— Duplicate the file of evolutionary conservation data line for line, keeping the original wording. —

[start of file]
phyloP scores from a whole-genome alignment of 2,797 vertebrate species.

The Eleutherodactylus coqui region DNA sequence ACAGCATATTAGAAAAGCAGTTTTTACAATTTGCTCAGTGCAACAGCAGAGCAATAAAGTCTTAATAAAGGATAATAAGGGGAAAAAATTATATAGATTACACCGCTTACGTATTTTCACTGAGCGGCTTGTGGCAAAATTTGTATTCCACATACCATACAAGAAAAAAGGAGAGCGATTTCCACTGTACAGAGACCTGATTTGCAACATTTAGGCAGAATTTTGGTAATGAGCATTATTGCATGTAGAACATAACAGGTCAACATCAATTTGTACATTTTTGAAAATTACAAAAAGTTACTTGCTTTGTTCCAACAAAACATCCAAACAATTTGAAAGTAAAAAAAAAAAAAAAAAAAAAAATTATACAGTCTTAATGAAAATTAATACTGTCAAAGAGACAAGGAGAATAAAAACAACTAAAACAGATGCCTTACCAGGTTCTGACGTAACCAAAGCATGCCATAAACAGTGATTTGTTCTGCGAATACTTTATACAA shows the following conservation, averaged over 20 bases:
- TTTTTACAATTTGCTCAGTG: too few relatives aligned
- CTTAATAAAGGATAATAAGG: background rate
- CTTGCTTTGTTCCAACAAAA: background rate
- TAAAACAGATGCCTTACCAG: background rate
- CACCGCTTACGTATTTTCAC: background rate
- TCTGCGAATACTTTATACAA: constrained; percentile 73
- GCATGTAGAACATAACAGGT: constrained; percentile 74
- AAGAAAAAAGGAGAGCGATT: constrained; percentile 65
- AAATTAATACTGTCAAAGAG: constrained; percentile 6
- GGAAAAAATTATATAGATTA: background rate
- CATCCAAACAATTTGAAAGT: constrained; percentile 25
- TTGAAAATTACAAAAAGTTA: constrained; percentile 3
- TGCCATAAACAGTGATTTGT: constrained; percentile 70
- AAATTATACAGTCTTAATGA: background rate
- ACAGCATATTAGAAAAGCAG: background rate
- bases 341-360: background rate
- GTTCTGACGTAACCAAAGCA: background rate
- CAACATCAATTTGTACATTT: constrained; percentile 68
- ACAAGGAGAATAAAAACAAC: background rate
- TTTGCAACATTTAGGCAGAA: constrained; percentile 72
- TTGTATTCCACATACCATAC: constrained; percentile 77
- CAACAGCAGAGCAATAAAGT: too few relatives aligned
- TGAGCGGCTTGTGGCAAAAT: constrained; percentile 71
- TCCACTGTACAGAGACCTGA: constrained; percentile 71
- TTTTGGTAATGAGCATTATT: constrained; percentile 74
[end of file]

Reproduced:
phyloP scores from a whole-genome alignment of 2,797 vertebrate species.

The Eleutherodactylus coqui region DNA sequence ACAGCATATTAGAAAAGCAGTTTTTACAATTTGCTCAGTGCAACAGCAGAGCAATAAAGTCTTAATAAAGGATAATAAGGGGAAAAAATTATATAGATTACACCGCTTACGTATTTTCACTGAGCGGCTTGTGGCAAAATTTGTATTCCACATACCATACAAGAAAAAAGGAGAGCGATTTCCACTGTACAGAGACCTGATTTGCAACATTTAGGCAGAATTTTGGTAATGAGCATTATTGCATGTAGAACATAACAGGTCAACATCAATTTGTACATTTTTGAAAATTACAAAAAGTTACTTGCTTTGTTCCAACAAAACATCCAAACAATTTGAAAGTAAAAAAAAAAAAAAAAAAAAAAATTATACAGTCTTAATGAAAATTAATACTGTCAAAGAGACAAGGAGAATAAAAACAACTAAAACAGATGCCTTACCAGGTTCTGACGTAACCAAAGCATGCCATAAACAGTGATTTGTTCTGCGAATACTTTATACAA shows the following conservation, averaged over 20 bases:
- TTTTTACAATTTGCTCAGTG: too few relatives aligned
- CTTAATAAAGGATAATAAGG: background rate
- CTTGCTTTGTTCCAACAAAA: background rate
- TAAAACAGATGCCTTACCAG: background rate
- CACCGCTTACGTATTTTCAC: background rate
- TCTGCGAATACTTTATACAA: constrained; percentile 73
- GCATGTAGAACATAACAGGT: constrained; percentile 74
- AAGAAAAAAGGAGAGCGATT: constrained; percentile 65
- AAATTAATACTGTCAAAGAG: constrained; percentile 6
- GGAAAAAATTATATAGATTA: background rate
- CATCCAAACAATTTGAAAGT: constrained; percentile 25
- TTGAAAATTACAAAAAGTTA: constrained; percentile 3
- TGCCATAAACAGTGATTTGT: constrained; percentile 70
- AAATTATACAGTCTTAATGA: background rate
- ACAGCATATTAGAAAAGCAG: background rate
- bases 341-360: background rate
- GTTCTGACGTAACCAAAGCA: background rate
- CAACATCAATTTGTACATTT: constrained; percentile 68
- ACAAGGAGAATAAAAACAAC: background rate
- TTTGCAACATTTAGGCAGAA: constrained; percentile 72
- TTGTATTCCACATACCATAC: constrained; percentile 77
- CAACAGCAGAGCAATAAAGT: too few relatives aligned
- TGAGCGGCTTGTGGCAAAAT: constrained; percentile 71
- TCCACTGTACAGAGACCTGA: constrained; percentile 71
- TTTTGGTAATGAGCATTATT: constrained; percentile 74